A Chinese young woman surfing the net at an internet bar in Beijing China

After more than two weeks of sustained attack from China’s biggest state media outlets, Apple finally genuflected this week and issued a humble apology for its “perceived” arrogance and disregard for Chinese customers.

The lesson was clear: the world’s most powerful brand is no match for the Chinese Communist party in a head-to-head battle because the party ultimately controls access to the world’s most promising consumer market.

But there was another important lesson that came out of the skirmish between the iPad maker and the propaganda apparatus.

On the internet, which the party can corral with the “Great Firewall” but cannot really control, and particularly on Twitter-like Weibo, the backlash against the state and the cheering for Apple was devastating.

“Our support for Apple doesn’t mean we agree with the company’s insincere behaviour; it mostly represents our contempt for China’s shameless [state] media,” wrote Wan Tao, the young chief executive of a Chinese technology company.

It is pretty much axiomatic that the young, urban and middle class in China are apolitical and accept the social contract presented to them by the party after the 1989 Tiananmen crackdown – stay out of politics and we will let you get rich and have lots of shiny things.

But at least in the virtual world that compact has broken down, partly as a result of the technology that has come along with all the shiny things that companies such as Apple are selling.

It was subtle at first – a few coded comments poking fun at a particular government policy, a mildly subversive cartoon that was passed around until it was deleted by the web watchers.

But in the past three or four years, along with a huge rise in internet users – by the end of 2012 there were 564m, more than double the number of four years earlier – the wave of mockery and cynicism directed against the government has grown exponentially.

High-tech gadgets and social media sites are inherently cool and the fact that online discourse is dominated by snide remarks about the government makes poking fun at the government cool as well.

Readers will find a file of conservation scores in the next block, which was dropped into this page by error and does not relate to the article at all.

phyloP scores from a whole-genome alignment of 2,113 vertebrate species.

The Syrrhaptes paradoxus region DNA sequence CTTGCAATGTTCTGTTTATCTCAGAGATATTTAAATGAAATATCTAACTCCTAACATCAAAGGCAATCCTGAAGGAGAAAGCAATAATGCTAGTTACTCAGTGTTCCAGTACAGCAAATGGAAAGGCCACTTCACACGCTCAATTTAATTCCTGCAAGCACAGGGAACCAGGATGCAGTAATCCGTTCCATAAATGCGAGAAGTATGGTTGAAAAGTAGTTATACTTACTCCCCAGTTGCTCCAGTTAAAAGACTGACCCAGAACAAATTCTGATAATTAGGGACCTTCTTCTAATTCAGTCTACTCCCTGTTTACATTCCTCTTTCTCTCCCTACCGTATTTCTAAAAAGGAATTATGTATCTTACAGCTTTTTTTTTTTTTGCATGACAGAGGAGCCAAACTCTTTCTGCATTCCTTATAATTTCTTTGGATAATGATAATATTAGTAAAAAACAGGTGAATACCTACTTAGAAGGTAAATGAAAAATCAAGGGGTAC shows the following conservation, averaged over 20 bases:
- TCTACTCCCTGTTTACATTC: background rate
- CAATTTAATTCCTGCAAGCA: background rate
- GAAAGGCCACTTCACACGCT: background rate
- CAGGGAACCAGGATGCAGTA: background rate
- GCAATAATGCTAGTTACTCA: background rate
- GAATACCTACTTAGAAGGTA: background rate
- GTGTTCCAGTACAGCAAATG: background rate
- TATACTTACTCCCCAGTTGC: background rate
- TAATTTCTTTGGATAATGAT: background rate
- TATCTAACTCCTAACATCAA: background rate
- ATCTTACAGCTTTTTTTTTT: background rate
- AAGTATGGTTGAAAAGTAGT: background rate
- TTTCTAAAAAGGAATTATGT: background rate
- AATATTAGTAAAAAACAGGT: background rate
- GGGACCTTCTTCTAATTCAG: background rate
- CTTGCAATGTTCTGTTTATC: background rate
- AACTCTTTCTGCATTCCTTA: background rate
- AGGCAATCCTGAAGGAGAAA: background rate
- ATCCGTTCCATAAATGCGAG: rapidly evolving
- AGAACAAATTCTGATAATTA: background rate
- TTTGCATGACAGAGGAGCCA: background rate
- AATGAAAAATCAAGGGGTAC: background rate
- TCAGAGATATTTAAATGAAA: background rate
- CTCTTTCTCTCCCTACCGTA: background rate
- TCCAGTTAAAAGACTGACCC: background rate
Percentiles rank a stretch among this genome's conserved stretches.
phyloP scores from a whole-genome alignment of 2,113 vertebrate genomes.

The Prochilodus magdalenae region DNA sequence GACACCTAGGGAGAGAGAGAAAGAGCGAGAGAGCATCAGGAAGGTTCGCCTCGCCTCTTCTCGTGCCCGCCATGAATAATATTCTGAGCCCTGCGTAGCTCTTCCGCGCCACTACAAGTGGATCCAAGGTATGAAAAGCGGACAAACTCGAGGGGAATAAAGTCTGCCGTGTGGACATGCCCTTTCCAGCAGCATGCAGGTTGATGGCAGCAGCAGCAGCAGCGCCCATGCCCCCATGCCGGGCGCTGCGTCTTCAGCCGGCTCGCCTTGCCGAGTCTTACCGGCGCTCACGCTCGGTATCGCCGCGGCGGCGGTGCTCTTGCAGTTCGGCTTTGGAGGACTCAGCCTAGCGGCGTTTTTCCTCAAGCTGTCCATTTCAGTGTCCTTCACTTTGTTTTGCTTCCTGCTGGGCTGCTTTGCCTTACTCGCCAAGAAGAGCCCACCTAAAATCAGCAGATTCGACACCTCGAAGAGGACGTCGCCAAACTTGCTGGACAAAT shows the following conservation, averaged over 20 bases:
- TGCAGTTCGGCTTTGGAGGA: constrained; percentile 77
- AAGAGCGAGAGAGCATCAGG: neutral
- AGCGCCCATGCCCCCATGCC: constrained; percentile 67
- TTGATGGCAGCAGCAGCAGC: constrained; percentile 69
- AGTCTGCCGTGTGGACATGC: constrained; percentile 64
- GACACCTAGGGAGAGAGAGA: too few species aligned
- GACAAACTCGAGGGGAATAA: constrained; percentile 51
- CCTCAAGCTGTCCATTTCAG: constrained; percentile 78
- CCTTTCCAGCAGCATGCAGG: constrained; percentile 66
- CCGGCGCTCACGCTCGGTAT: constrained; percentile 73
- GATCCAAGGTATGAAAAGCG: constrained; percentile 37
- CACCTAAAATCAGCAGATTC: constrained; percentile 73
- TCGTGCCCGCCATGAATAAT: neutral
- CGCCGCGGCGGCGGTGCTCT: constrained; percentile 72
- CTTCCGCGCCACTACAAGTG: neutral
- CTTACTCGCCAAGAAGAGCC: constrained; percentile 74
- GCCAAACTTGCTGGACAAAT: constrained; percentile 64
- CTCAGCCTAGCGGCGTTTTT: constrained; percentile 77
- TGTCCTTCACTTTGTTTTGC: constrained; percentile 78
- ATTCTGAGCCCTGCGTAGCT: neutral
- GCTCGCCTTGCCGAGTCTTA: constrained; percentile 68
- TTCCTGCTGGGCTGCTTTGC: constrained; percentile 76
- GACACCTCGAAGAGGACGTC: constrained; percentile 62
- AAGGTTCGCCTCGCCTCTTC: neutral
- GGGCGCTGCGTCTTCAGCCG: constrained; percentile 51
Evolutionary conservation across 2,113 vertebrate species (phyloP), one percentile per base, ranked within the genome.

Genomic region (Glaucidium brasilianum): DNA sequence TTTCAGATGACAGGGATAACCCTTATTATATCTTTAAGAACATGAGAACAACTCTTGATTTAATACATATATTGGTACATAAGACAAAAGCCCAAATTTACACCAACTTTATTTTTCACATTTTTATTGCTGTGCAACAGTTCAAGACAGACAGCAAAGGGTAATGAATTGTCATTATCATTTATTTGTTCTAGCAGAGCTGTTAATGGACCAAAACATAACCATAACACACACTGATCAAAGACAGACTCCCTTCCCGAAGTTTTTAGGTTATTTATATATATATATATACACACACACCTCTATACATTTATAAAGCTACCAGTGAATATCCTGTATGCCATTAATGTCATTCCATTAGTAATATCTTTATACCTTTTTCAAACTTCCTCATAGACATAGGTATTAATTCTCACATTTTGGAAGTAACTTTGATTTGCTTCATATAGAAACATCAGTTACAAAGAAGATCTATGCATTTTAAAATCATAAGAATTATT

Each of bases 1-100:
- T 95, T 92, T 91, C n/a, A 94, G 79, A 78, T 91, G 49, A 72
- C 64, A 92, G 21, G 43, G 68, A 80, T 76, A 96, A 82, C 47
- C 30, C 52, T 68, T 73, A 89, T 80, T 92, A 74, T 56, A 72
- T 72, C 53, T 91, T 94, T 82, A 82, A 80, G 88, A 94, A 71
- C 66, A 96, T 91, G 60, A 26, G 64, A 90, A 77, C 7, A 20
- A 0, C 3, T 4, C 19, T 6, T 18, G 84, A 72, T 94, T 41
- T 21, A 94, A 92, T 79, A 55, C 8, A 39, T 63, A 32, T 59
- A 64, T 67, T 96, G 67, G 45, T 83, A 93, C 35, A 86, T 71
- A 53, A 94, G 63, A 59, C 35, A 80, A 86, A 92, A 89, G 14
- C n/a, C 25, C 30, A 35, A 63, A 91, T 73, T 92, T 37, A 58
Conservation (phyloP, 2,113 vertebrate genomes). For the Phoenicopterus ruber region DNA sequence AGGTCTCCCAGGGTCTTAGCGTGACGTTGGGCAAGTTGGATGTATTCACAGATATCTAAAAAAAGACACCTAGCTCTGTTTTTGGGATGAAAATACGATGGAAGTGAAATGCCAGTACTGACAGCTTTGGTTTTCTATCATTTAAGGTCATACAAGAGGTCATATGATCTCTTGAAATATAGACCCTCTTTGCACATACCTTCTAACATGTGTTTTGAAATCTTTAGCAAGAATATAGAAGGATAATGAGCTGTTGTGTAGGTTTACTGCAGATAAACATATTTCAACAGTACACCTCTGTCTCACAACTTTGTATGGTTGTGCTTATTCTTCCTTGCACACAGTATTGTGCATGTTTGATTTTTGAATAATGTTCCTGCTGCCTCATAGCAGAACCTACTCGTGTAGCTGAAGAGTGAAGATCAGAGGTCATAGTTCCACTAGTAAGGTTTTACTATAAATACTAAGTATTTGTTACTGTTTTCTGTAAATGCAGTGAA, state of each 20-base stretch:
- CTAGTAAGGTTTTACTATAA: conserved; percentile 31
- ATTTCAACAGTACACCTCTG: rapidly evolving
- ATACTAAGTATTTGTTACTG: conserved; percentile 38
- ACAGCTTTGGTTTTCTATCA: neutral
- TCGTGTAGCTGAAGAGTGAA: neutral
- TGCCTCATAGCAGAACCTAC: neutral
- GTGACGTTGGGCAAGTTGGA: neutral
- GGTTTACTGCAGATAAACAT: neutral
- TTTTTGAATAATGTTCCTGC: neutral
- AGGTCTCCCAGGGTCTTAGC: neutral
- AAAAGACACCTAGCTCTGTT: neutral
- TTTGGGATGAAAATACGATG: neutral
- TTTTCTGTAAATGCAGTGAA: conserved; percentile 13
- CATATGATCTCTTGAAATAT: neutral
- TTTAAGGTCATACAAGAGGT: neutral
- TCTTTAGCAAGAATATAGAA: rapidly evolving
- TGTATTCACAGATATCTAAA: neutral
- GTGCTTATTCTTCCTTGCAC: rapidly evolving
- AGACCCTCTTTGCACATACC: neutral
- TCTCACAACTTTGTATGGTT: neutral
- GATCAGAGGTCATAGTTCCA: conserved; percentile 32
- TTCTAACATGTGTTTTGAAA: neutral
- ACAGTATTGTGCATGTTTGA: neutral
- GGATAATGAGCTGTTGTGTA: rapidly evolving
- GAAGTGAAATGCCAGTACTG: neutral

The Chinese internet has its share of funny dance videos and cats doing silly things but unlike in the west, many of the most popular viral memes are direct or indirect political assaults on officials and their policies.

In just the past few years it has become fashionable to be anti-establishment and in private, senior party officials worry they have lost control of the public discourse, which now revolves around Weibo.

The fact that the party used to exercise such a stranglehold over all forms of public expression – from newspapers to television to theatre and fine arts – has probably made the online awakening of petty dissent so much more shocking to the mandarins in Beijing.

Humour, particularly satirical humour, is anathema to authoritarian regimes and, like their counterparts anywhere, Chinese leaders fear being laughed at far more than outright opposition or even rebellion.

Chinese leaders like to define their tenure with snappy slogans – for recently retired Hu Jintao it was building a “harmonious society” and “scientific development”.

China’s newly appointed President Xi Jinping seems to have chosen the “Chinese dream” as his political strapline but already there has been a wave of mockery for this rather amorphous concept.

“I have a dream that one day I will be able to breathe fresh air, drink clean water and eat vegetables that aren’t poisoned,” wrote Pan Caifu, a popular columnist, on his Weibo account. “But these are biological necessities and they are also the most basic rights of humans; if we have to ‘dream’ about having these things then talking about a China Dream is just a joke.”

For people who lived through the decline and fall of the Soviet Union, scathing political humour was a tell-tale sign that the old order would eventually fall.

Another sign of bankruptcy during Soviet times was the popularity of blue jeans and American rock music – what used to be referred to in China as “spiritual pollution”.

Twitter, Facebook and iPads are the blue jeans of modern China and that is one reason the party has completely blocked the first two and may be planning an assault on the third.

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